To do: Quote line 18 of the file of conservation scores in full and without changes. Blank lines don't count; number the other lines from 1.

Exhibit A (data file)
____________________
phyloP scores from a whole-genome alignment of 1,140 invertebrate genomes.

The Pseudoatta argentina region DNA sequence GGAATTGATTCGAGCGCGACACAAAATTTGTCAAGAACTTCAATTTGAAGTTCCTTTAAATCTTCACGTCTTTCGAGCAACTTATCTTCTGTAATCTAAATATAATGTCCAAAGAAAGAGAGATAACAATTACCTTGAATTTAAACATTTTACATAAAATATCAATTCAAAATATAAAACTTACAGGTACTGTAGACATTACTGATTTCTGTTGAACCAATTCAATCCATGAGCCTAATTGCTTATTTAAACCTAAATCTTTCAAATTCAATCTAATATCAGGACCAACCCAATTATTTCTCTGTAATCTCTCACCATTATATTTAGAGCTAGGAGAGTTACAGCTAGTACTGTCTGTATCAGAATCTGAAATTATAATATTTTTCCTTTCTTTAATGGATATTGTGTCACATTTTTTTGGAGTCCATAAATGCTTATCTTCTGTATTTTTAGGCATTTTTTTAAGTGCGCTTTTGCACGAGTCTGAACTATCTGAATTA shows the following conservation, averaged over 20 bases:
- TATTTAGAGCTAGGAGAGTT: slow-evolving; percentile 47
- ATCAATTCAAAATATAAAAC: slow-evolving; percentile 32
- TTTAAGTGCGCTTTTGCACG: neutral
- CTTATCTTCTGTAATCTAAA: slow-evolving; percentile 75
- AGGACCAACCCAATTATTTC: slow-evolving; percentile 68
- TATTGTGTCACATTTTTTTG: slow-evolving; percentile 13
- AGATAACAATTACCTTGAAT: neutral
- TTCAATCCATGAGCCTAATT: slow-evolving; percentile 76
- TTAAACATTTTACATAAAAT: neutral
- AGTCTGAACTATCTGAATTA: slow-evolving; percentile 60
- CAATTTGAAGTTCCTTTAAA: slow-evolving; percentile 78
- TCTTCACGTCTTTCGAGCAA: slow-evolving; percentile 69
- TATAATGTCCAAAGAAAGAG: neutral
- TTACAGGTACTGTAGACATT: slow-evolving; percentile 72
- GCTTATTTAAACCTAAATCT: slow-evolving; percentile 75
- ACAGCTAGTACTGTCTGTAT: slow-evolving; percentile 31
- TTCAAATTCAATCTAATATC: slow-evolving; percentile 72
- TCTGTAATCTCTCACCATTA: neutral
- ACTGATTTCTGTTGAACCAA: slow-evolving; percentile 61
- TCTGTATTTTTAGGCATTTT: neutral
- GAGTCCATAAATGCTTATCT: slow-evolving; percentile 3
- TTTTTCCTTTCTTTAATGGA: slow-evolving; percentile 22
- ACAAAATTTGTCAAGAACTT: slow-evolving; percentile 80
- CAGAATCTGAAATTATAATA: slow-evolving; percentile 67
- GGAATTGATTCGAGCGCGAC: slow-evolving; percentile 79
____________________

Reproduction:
- ACAGCTAGTACTGTCTGTAT: slow-evolving; percentile 31